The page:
At age 17, he pastored his first church which grew in two years from 40 to 400. At age 19, he was preaching every Sunday to 5000+ people. By the age of 21, he had preached over 1000 times.
When he became pastor of New Park Street Baptist Church in London at age 19, the congregation had 232 members. Thirty-eight years later the church had over 14,500 members. He pastored the world’s first mega-church.
Occasionally he would ask members of his congregation not to attend the next Sunday’s service so that newcomers might find a seat. During one such service in 1879, the regular congregation left so that visitors waiting outside might get in. The building immediately filled to capacity.
By 1865, his sermons sold at the rate of 25,000 per week and were translated into more than 20 languages. His collected published sermons today fill 63 volumes. He has more books in print than any person living or dead.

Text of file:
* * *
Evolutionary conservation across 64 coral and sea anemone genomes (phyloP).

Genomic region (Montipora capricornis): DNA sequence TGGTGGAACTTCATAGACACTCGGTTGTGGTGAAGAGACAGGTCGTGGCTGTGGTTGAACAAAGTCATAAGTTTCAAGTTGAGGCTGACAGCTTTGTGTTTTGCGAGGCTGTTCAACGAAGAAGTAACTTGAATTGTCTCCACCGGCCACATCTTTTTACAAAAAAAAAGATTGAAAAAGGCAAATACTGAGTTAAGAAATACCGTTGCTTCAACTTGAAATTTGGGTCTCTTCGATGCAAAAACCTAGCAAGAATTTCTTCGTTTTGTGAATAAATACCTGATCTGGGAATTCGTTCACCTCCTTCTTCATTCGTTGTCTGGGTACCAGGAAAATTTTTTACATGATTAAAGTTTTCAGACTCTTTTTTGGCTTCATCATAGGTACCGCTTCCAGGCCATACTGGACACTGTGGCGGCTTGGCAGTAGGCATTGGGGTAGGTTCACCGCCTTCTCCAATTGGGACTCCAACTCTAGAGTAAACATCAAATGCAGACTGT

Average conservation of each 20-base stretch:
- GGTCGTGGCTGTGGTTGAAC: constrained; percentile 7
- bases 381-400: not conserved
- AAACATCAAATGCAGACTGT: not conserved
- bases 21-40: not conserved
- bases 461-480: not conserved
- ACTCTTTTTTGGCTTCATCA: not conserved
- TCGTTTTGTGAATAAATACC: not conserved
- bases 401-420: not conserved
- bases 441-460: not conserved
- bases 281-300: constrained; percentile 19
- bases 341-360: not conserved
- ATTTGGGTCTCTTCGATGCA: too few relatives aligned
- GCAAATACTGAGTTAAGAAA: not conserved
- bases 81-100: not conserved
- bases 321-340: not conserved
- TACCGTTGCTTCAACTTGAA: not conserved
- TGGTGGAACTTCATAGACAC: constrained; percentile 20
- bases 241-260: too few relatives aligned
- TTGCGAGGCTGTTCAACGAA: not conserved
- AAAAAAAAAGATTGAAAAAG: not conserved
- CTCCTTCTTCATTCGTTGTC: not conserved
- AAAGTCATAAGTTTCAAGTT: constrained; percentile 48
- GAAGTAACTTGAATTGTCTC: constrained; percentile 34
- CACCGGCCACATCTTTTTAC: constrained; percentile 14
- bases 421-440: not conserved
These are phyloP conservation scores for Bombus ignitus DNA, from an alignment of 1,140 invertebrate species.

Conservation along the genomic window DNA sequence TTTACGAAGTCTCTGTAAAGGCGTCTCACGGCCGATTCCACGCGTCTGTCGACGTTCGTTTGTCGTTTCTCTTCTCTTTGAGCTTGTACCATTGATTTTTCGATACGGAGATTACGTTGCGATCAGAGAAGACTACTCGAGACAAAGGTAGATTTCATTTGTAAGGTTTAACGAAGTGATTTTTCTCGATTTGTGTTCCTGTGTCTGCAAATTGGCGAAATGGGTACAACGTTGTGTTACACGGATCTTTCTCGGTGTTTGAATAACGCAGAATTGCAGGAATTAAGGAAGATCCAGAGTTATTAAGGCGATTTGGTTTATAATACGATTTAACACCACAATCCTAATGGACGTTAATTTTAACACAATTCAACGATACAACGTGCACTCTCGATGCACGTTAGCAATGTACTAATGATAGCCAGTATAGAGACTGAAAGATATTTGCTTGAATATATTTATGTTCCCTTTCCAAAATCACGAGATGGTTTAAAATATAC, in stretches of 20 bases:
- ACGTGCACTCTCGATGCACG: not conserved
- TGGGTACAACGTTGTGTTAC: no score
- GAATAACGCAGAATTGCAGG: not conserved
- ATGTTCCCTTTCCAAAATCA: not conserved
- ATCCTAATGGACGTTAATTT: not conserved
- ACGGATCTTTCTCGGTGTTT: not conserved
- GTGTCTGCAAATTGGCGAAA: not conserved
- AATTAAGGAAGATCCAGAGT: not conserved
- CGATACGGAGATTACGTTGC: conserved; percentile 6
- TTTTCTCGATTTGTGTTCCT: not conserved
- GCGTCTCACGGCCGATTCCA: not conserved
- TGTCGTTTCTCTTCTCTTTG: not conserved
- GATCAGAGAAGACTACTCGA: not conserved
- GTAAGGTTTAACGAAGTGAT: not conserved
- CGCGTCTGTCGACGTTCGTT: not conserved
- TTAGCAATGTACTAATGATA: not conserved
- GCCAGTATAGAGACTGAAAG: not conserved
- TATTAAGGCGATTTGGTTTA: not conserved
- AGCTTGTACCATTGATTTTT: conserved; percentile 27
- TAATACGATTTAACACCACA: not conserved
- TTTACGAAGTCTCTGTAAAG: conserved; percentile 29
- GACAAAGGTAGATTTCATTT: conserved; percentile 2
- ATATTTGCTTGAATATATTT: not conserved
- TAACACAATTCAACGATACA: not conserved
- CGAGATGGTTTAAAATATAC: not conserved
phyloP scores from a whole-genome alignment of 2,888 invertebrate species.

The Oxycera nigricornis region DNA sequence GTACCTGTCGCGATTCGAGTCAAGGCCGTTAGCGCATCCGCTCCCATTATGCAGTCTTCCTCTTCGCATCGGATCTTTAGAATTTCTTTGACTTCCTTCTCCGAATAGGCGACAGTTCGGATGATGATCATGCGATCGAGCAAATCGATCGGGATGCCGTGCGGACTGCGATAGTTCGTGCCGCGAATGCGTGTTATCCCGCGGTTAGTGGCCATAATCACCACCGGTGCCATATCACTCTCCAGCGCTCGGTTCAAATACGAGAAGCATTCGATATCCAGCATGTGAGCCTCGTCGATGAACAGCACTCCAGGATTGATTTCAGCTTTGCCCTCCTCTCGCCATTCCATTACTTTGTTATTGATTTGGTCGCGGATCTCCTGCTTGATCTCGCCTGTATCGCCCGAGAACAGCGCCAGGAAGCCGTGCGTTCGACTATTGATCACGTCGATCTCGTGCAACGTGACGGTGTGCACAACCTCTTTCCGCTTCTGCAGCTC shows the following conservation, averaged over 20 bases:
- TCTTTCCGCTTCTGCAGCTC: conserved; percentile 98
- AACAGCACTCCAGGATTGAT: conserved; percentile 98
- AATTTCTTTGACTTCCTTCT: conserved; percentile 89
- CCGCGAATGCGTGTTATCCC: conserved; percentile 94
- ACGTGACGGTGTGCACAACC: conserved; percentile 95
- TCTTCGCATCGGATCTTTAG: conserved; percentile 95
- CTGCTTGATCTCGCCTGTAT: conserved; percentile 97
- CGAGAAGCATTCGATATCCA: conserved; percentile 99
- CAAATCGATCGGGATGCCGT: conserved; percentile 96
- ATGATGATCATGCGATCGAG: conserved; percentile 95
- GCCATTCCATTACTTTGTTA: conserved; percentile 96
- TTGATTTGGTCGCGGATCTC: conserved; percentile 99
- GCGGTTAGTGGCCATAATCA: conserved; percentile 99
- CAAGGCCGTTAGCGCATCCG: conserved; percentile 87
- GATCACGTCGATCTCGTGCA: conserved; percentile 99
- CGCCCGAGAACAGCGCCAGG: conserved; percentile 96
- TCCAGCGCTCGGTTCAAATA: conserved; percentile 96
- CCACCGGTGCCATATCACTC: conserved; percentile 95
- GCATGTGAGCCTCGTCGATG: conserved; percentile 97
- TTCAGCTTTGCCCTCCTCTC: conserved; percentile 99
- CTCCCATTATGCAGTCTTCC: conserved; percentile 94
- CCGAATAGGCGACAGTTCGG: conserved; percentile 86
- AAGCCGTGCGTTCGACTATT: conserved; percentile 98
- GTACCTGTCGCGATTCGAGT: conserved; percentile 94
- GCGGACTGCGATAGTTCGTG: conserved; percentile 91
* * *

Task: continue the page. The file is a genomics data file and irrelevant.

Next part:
He read six books per week and had a photographic memory. His personal library contained more than 12,000 volumes.
He died at age 57 in 1892 and has been called the “Prince of Preachers” ever since. And for good reason. It is estimated he preached to more than 10,000,000 people in his lifetime.
His name: Charles H. Spurgeon.
This week I am in London shooting several short lectures on preaching at some of the key Spurgeon sites. It seems preaching and the name of Spurgeon go hand-in-hand.
Southwestern Baptist Theological Seminary will launch August 1, 2016, the first ever School of Preaching in any Seminary, Baptist or otherwise.
Spurgeon’s indefatigable passion to preach the Word and the Christ of the Word is my desire as the founding Dean of SWBTS’s School of Preaching. Text-Driven Preaching—where the substance, structure, and spirit of the text drives the truly expository sermon—is our mantra.
In today’s world of pop-psychology, pop-culture, pabulum preaching, the church and the world need to hear God’s preachers preaching the Word of God.
May we once again hear Paul’s clarion call in 2 Timothy 4:2—“Preach the Word!”